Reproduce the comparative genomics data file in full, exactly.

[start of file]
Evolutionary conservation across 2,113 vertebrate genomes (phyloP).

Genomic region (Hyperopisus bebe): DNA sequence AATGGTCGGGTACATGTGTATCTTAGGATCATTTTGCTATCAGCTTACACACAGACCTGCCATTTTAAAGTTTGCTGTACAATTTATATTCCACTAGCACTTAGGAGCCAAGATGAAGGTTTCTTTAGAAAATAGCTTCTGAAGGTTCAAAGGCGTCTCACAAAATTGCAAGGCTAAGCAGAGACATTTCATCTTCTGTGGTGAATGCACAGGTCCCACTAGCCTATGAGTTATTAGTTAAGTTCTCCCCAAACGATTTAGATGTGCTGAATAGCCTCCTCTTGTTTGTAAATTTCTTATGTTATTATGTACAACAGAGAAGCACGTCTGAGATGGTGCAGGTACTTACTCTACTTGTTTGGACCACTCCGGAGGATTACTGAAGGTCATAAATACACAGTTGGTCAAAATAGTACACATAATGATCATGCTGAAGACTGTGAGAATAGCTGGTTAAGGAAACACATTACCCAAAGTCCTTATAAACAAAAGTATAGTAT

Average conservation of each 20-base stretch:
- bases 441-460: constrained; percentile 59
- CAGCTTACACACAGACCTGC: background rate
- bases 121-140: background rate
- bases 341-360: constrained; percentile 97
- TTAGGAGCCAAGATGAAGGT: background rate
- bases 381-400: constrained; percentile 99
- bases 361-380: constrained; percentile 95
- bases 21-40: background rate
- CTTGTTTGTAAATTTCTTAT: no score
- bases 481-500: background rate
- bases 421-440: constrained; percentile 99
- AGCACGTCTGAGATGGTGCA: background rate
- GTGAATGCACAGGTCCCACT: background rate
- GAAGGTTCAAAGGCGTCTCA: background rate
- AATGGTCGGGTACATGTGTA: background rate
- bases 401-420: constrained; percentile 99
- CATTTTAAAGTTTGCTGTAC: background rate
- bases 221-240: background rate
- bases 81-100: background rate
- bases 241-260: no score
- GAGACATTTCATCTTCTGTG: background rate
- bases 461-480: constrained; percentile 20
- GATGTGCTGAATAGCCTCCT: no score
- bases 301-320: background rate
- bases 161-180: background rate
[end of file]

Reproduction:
Evolutionary conservation across 2,113 vertebrate genomes (phyloP).

Genomic region (Hyperopisus bebe): DNA sequence AATGGTCGGGTACATGTGTATCTTAGGATCATTTTGCTATCAGCTTACACACAGACCTGCCATTTTAAAGTTTGCTGTACAATTTATATTCCACTAGCACTTAGGAGCCAAGATGAAGGTTTCTTTAGAAAATAGCTTCTGAAGGTTCAAAGGCGTCTCACAAAATTGCAAGGCTAAGCAGAGACATTTCATCTTCTGTGGTGAATGCACAGGTCCCACTAGCCTATGAGTTATTAGTTAAGTTCTCCCCAAACGATTTAGATGTGCTGAATAGCCTCCTCTTGTTTGTAAATTTCTTATGTTATTATGTACAACAGAGAAGCACGTCTGAGATGGTGCAGGTACTTACTCTACTTGTTTGGACCACTCCGGAGGATTACTGAAGGTCATAAATACACAGTTGGTCAAAATAGTACACATAATGATCATGCTGAAGACTGTGAGAATAGCTGGTTAAGGAAACACATTACCCAAAGTCCTTATAAACAAAAGTATAGTAT

Average conservation of each 20-base stretch:
- bases 441-460: constrained; percentile 59
- CAGCTTACACACAGACCTGC: background rate
- bases 121-140: background rate
- bases 341-360: constrained; percentile 97
- TTAGGAGCCAAGATGAAGGT: background rate
- bases 381-400: constrained; percentile 99
- bases 361-380: constrained; percentile 95
- bases 21-40: background rate
- CTTGTTTGTAAATTTCTTAT: no score
- bases 481-500: background rate
- bases 421-440: constrained; percentile 99
- AGCACGTCTGAGATGGTGCA: background rate
- GTGAATGCACAGGTCCCACT: background rate
- GAAGGTTCAAAGGCGTCTCA: background rate
- AATGGTCGGGTACATGTGTA: background rate
- bases 401-420: constrained; percentile 99
- CATTTTAAAGTTTGCTGTAC: background rate
- bases 221-240: background rate
- bases 81-100: background rate
- bases 241-260: no score
- GAGACATTTCATCTTCTGTG: background rate
- bases 461-480: constrained; percentile 20
- GATGTGCTGAATAGCCTCCT: no score
- bases 301-320: background rate
- bases 161-180: background rate